Oct. 5 (Bloomberg) -- Planned European Union rules for derivatives trading may require exchanges and other venues to share some data on trades with rival clearinghouses following an agreement yesterday between governments in the region.
Trading venues would be expected to provide the information “on a non-discriminatory and transparent basis” to clearinghouses, according to a copy of the proposals obtained by Bloomberg News. Exchanges would have to provide “full reasons” for refusing access requests.
The plans stop short of enabling buyers and sellers to use different clearinghouses to complete their derivatives trades. The measures would also allow exchanges to refuse access requests if they posed a threat to the functioning of markets.
European Union finance ministers yesterday reached an accord on derivatives rules that allayed concerns of U.K. Chancellor George Osborne, who had pressed for the scope of the law to go further. The compromise includes an EU declaration that future legislation will increase the role of central clearing.
Clearinghouses such as LCH.Clearnet Group Ltd. and Deutsche Boerse AG’s Eurex Clearing operate as central counterparties for every buy and sell order executed by their members, who post collateral, reducing the threat from a trader’s default.
Yesterday’s deal would cover a broad swath of over-the- counter derivatives, which the EU estimates includes 90 percent of all derivatives trades. Derivatives that don’t meet that definition -- and which aren’t covered by specific exemptions -- will face a central clearing requirement in future legislation. The final version of the rules must be agreed between governments and lawmakers in the European Parliament.
Deutsche Boerse is one of the firms that would be most affected by the changes. The open-access clause may help its competitors bid for market share.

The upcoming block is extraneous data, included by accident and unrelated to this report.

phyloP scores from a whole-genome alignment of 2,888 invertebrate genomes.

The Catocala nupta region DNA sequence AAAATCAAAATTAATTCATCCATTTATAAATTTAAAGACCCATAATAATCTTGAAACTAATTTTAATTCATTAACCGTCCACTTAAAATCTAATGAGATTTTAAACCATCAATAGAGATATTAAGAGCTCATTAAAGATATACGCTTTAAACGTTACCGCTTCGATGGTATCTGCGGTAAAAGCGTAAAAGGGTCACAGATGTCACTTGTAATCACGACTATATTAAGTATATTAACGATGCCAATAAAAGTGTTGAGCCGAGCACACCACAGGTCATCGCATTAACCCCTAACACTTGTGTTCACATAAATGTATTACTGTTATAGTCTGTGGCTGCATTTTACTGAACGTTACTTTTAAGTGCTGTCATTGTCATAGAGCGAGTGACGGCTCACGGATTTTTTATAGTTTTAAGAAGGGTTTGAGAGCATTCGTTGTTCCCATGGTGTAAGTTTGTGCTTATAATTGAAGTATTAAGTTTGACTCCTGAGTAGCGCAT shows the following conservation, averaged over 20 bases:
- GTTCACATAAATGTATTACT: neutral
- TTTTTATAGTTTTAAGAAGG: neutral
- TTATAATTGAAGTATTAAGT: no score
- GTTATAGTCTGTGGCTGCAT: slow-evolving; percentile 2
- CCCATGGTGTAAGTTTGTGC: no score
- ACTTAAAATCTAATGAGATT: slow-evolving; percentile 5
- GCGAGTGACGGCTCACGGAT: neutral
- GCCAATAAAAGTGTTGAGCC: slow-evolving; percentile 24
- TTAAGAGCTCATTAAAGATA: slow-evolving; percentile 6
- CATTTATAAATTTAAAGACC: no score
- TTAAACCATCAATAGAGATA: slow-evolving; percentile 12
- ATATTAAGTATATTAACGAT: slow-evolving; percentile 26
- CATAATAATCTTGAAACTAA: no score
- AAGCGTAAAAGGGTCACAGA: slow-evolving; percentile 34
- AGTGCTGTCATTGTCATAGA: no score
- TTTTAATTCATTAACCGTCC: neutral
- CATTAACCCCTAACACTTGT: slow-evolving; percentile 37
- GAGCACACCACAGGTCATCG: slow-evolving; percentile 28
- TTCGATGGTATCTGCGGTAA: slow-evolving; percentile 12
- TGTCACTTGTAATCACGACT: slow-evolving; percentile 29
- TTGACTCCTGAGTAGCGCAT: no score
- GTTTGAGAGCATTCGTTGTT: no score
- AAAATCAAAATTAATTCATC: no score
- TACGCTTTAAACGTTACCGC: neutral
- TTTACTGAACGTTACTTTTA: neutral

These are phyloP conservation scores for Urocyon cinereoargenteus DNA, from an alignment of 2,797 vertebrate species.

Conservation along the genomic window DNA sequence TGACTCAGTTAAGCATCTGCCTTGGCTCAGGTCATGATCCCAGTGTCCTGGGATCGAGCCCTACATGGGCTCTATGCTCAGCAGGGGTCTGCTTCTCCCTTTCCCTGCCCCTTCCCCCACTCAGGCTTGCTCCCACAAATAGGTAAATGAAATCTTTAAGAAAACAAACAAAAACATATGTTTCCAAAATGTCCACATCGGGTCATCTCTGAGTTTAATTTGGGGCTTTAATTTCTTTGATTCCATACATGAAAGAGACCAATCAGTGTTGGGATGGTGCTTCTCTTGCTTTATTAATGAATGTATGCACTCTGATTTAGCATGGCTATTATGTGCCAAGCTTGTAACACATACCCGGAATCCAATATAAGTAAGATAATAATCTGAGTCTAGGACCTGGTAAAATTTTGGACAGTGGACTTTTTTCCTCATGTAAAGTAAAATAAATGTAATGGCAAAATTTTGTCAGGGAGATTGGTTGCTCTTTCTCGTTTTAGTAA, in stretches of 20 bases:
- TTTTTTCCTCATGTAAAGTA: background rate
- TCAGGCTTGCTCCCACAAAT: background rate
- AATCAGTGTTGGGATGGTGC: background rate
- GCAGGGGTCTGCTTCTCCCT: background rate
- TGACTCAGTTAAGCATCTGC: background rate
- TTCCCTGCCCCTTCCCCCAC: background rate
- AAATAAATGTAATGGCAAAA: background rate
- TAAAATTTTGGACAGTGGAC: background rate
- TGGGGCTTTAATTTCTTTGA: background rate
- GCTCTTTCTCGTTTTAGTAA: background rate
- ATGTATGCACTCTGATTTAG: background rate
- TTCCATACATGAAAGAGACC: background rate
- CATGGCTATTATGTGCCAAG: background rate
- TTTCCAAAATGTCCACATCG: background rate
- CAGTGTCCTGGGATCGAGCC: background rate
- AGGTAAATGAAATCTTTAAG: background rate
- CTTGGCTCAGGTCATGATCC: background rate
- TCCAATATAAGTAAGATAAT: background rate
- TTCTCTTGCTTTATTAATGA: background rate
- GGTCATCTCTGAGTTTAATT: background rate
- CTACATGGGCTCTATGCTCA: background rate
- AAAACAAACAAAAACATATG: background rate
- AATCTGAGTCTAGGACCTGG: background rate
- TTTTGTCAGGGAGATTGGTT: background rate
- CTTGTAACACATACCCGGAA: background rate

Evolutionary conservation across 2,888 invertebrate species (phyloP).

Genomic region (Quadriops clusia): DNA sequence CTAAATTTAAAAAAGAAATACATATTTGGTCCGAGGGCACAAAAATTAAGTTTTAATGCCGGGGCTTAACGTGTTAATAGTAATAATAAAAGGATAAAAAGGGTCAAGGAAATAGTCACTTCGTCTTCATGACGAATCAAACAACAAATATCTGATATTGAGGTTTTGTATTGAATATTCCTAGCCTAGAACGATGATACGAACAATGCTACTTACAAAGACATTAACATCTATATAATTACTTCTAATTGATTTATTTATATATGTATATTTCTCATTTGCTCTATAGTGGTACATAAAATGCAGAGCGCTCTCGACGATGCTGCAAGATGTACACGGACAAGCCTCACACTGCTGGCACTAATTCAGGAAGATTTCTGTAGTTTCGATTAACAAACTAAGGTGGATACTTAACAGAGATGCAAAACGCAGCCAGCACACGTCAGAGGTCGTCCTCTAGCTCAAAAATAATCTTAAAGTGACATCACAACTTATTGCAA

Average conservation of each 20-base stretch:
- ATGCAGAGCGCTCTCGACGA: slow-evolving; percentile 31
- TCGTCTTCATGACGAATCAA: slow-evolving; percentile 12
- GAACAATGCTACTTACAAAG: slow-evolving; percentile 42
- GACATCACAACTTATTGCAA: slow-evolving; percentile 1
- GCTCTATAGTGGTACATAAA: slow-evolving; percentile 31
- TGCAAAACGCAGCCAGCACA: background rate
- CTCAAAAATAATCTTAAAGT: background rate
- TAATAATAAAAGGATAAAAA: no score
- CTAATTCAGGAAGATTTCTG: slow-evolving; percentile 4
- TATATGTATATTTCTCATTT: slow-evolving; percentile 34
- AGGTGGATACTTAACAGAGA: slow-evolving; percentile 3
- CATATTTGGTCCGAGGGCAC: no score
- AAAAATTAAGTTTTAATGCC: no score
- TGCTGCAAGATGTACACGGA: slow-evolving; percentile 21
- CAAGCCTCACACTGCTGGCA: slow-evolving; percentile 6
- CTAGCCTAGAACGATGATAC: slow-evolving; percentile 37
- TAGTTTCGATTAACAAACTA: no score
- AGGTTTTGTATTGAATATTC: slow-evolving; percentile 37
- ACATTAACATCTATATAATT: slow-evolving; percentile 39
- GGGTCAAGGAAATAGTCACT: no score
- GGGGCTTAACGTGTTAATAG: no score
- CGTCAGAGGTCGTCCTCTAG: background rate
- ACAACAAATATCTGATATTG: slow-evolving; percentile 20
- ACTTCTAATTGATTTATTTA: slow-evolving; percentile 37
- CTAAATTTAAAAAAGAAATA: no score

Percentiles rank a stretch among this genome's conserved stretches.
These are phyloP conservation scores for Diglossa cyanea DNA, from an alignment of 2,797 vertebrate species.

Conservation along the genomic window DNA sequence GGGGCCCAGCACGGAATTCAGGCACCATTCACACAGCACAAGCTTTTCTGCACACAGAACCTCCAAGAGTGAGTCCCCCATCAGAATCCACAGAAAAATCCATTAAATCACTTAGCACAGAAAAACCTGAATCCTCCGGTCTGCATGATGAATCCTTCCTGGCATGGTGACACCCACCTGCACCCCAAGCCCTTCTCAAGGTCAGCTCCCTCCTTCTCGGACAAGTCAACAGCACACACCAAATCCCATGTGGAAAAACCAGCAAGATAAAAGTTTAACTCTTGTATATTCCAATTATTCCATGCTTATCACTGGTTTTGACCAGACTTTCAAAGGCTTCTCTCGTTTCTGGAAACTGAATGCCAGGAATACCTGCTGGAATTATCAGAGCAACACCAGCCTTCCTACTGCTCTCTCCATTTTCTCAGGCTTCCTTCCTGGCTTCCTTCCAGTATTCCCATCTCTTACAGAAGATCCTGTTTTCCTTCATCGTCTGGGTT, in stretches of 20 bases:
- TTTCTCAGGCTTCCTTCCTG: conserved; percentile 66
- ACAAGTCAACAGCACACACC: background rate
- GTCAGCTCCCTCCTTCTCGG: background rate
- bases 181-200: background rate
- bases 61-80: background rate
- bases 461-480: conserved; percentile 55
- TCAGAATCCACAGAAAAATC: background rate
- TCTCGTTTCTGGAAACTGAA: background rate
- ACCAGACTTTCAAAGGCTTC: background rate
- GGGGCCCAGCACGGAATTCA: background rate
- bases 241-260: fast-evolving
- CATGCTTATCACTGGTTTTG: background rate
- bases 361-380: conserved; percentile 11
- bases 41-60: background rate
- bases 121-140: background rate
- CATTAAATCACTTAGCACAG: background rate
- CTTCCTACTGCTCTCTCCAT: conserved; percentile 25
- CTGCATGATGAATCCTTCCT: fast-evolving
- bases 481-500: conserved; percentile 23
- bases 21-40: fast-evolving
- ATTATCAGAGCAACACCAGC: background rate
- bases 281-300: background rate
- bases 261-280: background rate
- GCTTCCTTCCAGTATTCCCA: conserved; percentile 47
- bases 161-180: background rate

Joaquin Almunia, the EU’s antitrust commissioner, has said he will ensure that his probe into Deutsche Boerse’s plan to combine with NYSE Euronext will be “very well coordinated” with EU governments and lawmakers working on new derivatives legislation.
Separately, associations representing international banks and fund managers said that the proposals may do too little to prevent clearinghouses from discriminating between trading venues when deciding which transactions to process.
Regulators should ensure that “a clearinghouse must accept instruments for clearing regardless of the venue on which they are traded,” the groups, which include the International Swaps and Derivatives Association and the European Fund and Asset Management Association, said in a letter to Michel Barnier, the EU’s financial services commissioner, dated Sept. 30.
Also, venues should “provide data feeds and other assistance to any clearing house that wants to clear the instrument in question,” the groups said.
--Editors: Peter Chapman, Patrick Henry
To contact the reporters on this story: Rebecca Christie in Luxembourg at Rchristie4@bloomberg.net; Jim Brunsden in Brussels at firstname.lastname@example.org;
To contact the editors responsible for this story: Anthony Aarons at email@example.com. James Hertling at firstname.lastname@example.org